Submitted to: ASA-CSSA-SSSA Annual Meeting Abstracts
Publication Type: Abstract Only
Publication Acceptance Date: 6/6/2014
Publication Date: 11/2/2014
Citation: Grabber, J.H. 2014. Prohexadione-calcium improves the establishment and yield of alfalfa interseeded as a dual purpose cover-forage crop into silage corn [abstract]. ASA-CSSA-SSSA Annual Meeting Abstracts. Paper No. 85975.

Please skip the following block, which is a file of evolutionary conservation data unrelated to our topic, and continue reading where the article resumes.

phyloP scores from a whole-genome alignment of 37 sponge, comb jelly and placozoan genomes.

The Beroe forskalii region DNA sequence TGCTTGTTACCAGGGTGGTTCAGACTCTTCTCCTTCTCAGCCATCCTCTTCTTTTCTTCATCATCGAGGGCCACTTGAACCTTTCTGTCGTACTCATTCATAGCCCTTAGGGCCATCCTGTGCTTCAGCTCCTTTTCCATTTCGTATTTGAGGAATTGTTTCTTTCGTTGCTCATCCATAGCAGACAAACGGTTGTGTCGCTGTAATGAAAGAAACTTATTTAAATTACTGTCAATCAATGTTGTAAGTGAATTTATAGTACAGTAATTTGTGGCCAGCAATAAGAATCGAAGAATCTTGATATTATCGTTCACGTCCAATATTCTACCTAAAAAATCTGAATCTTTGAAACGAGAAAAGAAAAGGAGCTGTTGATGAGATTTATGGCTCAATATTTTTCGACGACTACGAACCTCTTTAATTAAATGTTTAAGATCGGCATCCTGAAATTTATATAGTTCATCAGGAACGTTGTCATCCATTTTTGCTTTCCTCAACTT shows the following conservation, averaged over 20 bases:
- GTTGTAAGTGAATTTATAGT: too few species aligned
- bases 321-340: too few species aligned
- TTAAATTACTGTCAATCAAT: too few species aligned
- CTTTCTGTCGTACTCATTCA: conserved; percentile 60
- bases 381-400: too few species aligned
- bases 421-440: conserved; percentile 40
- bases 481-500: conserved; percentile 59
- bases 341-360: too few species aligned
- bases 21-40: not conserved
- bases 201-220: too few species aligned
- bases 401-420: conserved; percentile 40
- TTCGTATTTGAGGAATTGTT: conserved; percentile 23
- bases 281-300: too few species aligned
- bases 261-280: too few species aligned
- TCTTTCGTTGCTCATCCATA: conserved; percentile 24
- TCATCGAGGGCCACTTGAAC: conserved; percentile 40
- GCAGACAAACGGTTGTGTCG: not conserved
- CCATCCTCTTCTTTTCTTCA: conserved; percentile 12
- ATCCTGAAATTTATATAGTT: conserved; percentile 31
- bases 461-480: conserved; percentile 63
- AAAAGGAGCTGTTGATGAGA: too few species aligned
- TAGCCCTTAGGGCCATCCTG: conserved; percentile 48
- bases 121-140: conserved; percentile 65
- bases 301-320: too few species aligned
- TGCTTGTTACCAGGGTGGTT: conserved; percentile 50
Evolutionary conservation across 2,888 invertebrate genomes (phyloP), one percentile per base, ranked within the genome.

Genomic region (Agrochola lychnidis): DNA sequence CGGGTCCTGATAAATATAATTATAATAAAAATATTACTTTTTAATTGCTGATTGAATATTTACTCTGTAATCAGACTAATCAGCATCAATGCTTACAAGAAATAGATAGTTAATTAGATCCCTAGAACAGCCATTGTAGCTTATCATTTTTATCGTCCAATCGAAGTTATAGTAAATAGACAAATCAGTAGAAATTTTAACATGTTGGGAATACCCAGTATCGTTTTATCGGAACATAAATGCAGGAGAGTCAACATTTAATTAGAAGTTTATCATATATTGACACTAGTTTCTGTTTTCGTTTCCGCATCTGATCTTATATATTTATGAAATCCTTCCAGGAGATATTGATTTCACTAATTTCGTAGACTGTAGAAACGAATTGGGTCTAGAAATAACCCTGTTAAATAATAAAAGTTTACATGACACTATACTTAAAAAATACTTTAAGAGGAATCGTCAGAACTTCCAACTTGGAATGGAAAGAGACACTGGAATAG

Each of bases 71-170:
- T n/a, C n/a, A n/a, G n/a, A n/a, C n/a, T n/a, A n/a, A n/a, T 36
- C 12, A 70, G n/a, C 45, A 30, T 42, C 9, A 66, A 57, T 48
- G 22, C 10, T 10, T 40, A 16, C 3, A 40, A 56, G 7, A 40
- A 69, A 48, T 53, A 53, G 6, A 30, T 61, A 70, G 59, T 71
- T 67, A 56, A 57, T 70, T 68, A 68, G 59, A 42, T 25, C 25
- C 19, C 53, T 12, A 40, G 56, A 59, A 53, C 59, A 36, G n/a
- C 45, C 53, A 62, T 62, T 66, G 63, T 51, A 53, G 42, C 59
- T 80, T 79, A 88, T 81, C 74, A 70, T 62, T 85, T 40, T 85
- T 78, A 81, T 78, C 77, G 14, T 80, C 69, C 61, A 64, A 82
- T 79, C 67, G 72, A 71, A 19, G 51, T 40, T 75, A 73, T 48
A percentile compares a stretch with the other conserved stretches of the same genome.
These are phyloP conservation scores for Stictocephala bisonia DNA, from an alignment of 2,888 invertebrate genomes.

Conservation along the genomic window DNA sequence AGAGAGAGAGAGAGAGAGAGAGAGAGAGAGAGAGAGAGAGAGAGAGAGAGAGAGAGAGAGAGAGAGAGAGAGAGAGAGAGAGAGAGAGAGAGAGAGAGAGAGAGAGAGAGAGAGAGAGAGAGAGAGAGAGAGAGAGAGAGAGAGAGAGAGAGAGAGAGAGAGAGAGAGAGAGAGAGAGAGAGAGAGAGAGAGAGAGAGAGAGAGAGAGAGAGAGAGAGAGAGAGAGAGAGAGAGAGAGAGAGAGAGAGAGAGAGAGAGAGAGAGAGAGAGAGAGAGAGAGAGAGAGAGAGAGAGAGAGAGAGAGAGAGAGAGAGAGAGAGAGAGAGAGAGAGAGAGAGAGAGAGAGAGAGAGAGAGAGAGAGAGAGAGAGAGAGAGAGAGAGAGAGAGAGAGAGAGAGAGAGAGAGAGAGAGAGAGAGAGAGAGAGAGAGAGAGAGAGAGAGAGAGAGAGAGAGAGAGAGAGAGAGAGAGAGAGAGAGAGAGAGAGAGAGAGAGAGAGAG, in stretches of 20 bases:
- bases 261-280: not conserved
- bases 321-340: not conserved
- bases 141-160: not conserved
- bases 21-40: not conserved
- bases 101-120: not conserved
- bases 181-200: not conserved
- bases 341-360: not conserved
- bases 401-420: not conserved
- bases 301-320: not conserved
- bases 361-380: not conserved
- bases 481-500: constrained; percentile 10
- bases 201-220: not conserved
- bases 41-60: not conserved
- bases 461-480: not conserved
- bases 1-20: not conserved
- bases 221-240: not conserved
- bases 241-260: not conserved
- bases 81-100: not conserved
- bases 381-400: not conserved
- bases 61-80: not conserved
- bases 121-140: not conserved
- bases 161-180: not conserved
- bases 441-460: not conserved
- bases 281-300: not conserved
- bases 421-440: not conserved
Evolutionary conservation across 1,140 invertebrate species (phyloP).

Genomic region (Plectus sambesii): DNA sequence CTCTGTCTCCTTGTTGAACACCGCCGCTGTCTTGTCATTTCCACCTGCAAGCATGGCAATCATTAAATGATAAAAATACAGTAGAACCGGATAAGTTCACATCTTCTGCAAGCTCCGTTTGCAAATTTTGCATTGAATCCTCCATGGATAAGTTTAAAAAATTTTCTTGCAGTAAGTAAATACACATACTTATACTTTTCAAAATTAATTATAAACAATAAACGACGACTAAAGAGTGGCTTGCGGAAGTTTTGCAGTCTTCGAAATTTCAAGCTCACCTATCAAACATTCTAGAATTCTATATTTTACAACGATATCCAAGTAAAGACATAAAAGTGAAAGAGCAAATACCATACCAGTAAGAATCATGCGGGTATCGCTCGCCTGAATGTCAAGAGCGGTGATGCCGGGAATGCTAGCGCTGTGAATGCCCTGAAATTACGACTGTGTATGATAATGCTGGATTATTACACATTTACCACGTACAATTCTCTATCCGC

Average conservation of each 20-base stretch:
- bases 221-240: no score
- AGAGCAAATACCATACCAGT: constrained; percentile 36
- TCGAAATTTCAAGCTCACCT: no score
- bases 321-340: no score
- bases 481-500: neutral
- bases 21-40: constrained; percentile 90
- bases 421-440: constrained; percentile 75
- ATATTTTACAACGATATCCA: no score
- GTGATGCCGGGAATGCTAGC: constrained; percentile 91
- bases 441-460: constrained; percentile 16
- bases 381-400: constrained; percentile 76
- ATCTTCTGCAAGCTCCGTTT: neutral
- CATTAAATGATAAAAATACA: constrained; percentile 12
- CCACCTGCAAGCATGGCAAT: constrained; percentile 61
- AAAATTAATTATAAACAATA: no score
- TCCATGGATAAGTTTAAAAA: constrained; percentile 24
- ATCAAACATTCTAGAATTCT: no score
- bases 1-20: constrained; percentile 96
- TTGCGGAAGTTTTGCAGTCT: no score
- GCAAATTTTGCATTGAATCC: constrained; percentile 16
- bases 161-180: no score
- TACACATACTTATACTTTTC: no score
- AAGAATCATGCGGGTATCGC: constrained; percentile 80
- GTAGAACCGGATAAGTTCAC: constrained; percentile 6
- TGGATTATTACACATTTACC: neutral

Technical Abstract: Interseeded alfalfa could serve as a dual purpose crop for providing groundcover during silage corn production and forage during subsequent years of production, but this system has been unworkable because competition between the co-planted crops often leads to stand failure of interseeded alfalfa and reduced yields of corn. A series of replicated field studies from 2008 to 2014 in Wisconsin identified the gibberellin inhibitor prohexadione-calcium (PHD) as a useful plant growth regulator for enhancing survival of alfalfa planted with imazethapyr- or glyphosate-tolerant corn in early to mid May. Prohexadione sprayed in June with drop nozzles at 0.7 to 1.0 kg per ha typically reduced alfalfa top growth by 20% in July and doubled or tripled alfalfa seedling survival under the corn canopy compared to non-treated controls. First-year yields of alfalfa established the previous year by interseeding were two-fold greater than alfalfa conventionally spring-seeded after corn. Prior year PHD applications increased first year alfalfa yields by 12% and fall stand densities by up to two-fold compared to untreated interseeded controls. Alfalfa interseeding reduced silage corn yields by 9 to 15% compared to corn-only controls, and application of PHD on interseeded alfalfa did not alleviate depression in corn. Ongoing studies are aimed at identifying the lowest effective rate and optimal timing of PHD application, and further work is needed to lessen yield reductions of corn and to refine production systems for producers. An economic analysis suggests such a system could improve the profitability of first-year alfalfa by $170 to $290 per hectare compared to conventional spring-seeded alfalfa.